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Dot and Ziggy author Linda Hartzell on theater’s newest demographic: babies

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On May 9, Chicago Children's Theatre will give the city its first taste of a trend that's started to catch on elsewhere: plays for babies as young as six months. CCT's artistic director, Jacqueline Russell, promises a highly interactive show where crying, nursing, and running around the room will be pretty much A-OK.

The play, Dot and Ziggy—about a ladybug and a skunk discovering their "differences and similarities"—is a world premiere, written and directed by Linda Hartzell, artistic director of Seattle Children's Theatre. Hartzell and company enjoyed a hit last year with another baby-and-toddler-friendly production, The Green Sheep. I talked to her by phone.

How did you decide to start making theater for babies?

I was directing in Australia, and the artistic director of the theater had the idea to do a toddler piece based on a book called Where Is the Green Sheep? It was just wonderful, and we brought it to Seattle.

And Dot and Ziggy is the first toddler piece that you're developing from scratch yourself?

I've been directing since '82, and this is one of the scariest experiences I've ever had in my life, because I'm just not a playwright. I can't even write a thank-you note. But I workshopped this with two really brilliant, funny actors.

How did you decide that this would be your debut as a playwright?

Jacqui [Russell] was going to have us bring our production of Green Sheep to Chicago, and some things came up right after the New Year, where that was not going to be possible. And she said, "Please, do you have anything?" So the month of January I spent every Saturday and Sunday making this little puppy up. We'll see what you think. We've had three audiences now, and I can tell you the kids were really engaged. But we sort of put this together so that Jacqui would have something to put into her season.

Because negotiating for the rights to another book would take too long? How involved is that kind of thing?

It used to be easy. When I first started, I called Judy Blume up at home, and we got her book Tales of a Fourth-Grade Nothing. It's not as easy to get book rights these days, but it's different in every case. Sometimes you call somebody and they're really open to it, and sometimes it's three years of dealing with people who don't even know who owns the rights anymore.

What should people expect when they bring their little ones to see Dot and Ziggy?

You guys are going to park your strollers and walk your little ones into the room. You're going to sit on these four bright triangles of carpet, and the action happens all around you.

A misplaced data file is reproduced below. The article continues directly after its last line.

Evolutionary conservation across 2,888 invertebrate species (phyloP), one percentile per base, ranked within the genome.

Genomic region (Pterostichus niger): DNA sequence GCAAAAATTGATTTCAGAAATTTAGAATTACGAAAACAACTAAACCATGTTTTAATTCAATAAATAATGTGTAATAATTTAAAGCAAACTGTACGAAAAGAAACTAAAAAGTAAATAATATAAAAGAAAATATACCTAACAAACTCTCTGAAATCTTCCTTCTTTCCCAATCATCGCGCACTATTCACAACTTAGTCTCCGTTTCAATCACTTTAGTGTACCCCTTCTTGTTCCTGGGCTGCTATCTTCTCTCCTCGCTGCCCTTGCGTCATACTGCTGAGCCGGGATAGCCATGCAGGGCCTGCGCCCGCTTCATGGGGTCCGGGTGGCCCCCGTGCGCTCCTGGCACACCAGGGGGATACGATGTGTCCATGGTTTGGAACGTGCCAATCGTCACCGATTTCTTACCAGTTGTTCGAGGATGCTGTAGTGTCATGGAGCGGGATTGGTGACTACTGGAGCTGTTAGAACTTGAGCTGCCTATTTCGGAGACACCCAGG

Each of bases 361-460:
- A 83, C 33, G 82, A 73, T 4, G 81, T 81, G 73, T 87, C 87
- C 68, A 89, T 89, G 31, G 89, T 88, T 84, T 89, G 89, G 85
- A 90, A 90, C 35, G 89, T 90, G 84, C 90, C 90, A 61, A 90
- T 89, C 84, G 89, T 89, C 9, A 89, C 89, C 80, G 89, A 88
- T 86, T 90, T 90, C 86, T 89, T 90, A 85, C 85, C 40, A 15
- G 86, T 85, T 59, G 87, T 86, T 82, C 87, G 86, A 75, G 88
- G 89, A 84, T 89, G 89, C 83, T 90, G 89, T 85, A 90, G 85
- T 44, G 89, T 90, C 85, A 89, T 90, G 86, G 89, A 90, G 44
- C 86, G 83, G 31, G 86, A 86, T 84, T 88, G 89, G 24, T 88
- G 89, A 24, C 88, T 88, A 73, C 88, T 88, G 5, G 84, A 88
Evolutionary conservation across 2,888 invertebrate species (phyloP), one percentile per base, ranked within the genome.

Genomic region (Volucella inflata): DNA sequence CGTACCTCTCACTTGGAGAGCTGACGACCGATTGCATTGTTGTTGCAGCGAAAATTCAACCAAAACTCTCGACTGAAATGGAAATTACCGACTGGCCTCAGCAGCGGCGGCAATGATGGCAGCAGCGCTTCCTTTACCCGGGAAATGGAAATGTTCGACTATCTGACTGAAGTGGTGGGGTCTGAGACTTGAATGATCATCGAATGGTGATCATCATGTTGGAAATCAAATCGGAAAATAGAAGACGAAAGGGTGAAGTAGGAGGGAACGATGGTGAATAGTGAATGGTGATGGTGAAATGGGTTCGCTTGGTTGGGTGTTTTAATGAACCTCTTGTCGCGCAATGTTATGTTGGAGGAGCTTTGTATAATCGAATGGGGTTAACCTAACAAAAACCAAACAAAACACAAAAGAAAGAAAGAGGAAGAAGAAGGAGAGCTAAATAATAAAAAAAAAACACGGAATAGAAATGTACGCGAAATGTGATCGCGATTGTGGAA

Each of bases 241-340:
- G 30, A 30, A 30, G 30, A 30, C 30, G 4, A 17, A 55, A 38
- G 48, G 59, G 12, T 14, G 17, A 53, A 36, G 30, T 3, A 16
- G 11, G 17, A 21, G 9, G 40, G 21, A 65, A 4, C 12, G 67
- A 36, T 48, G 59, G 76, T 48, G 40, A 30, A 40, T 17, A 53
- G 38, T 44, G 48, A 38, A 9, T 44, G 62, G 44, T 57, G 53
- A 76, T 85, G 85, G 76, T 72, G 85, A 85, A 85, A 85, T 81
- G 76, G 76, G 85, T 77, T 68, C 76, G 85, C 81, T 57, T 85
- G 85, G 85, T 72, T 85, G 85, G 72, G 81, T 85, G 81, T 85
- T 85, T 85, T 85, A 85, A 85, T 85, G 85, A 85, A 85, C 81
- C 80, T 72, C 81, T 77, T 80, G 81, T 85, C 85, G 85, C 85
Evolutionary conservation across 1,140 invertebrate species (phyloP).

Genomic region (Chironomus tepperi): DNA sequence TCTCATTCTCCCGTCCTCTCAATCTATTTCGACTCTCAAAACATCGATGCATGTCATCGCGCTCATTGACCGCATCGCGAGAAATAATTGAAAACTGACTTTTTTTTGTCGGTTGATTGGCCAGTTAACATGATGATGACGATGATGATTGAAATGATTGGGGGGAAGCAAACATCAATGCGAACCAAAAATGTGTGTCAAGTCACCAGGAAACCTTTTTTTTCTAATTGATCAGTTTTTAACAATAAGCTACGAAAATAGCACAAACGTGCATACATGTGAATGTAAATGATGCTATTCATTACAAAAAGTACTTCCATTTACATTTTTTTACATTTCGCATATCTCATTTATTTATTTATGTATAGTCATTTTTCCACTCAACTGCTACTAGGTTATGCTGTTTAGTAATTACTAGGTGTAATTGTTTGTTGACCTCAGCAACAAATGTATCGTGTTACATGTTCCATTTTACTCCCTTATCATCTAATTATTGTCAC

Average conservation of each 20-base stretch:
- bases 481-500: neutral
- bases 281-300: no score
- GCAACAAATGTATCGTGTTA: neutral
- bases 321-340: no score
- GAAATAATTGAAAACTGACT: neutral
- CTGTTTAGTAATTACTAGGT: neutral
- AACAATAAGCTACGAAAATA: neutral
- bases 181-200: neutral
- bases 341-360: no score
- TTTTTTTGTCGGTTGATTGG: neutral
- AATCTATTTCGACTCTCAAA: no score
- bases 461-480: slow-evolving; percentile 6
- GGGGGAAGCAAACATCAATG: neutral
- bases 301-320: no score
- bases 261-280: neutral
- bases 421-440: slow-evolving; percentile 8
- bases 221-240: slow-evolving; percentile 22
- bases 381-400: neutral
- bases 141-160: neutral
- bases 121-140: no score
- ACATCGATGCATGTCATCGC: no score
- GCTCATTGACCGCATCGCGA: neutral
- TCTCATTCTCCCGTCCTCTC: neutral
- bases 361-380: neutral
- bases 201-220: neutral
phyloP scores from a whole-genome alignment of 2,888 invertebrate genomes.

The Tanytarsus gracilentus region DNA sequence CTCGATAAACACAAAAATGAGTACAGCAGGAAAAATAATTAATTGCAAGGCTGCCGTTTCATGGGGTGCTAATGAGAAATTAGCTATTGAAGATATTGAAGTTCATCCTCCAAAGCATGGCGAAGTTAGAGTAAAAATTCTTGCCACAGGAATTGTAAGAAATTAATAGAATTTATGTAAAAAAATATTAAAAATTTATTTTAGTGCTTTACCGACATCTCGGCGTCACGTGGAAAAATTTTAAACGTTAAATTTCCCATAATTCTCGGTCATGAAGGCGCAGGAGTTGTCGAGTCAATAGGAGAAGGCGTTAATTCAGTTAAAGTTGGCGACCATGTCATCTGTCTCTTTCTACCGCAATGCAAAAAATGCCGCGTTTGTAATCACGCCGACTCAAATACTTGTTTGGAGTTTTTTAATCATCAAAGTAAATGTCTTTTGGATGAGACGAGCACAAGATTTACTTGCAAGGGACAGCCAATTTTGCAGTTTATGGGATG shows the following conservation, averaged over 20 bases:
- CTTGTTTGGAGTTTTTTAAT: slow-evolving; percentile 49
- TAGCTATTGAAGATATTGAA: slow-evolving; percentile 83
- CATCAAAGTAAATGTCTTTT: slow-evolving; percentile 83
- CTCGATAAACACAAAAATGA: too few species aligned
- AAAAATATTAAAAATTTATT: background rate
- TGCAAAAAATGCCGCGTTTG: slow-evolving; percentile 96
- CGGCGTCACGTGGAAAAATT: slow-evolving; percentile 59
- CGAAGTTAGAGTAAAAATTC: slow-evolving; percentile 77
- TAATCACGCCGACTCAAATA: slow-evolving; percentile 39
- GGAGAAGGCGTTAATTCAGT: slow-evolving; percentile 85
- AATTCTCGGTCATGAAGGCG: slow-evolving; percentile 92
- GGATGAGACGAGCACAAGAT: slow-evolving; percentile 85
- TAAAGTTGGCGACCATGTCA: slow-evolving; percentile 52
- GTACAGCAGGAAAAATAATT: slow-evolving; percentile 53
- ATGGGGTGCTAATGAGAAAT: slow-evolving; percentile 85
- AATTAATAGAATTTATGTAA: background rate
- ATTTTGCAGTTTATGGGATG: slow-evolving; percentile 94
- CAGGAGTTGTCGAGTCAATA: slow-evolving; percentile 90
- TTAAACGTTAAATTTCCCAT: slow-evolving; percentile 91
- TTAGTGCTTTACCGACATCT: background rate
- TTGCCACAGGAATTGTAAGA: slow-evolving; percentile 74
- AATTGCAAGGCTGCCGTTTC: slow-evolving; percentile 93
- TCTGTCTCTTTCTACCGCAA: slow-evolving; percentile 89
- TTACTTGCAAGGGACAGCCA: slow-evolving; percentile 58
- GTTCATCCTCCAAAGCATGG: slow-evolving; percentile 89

It's very interactive, and the child participates with the adult. The parent's not dropping the child off and hoping they'll be able to get them to talk about their experience when they pick them up.There's music in it, there's movement, there's three delightful puppets. But I think what's really working is how the child is guided into creative play. They participate in a kinesthetic way. We engage them, so there are times when they have to respond with gestures or get up and dance.

I also wanted there to be one behavioral thing that they learn: sharing. It's based on a line from a friend of mine. Her little boy had been at home with her until he was about four, and he went to preschool the first day, and when he came home she said, "How was it? Did you like it?" And he said, "No, I didn't like it." And she said, "Why not?" And he said, "Well—share, share, share. That's all we did!"

We do some practical things. We don't darken the room—sometimes the little-little ones are afraid of the dark—and we don't have amplified sound. Sometimes loud sounds intimidate the little ones. That also allows the cost to be lower, so the experience is less expensive.

Not darkening the room keeps the cost down?

You don't have to pay anyone [to run lights or sound]. We're not trying to deny work to anybody, but it's more inviting to the little ones this way.

So you could do this in a school cafeteria.

In Australia, where it's sunny all the time, we were doing it outside.

What happens if there's a meltdown in the room?

Well, no one has so far. But it's an open space, so if the parent wants to pick up the baby and take them to the corner of the room, that's OK. If the little one wants to get up and wander and follow the action, they can. But the way we've inserted movement seems to keep everybody engaged and focus their physical energy.

How long is the show?

35 minutes. See, that's the thing—it's short.

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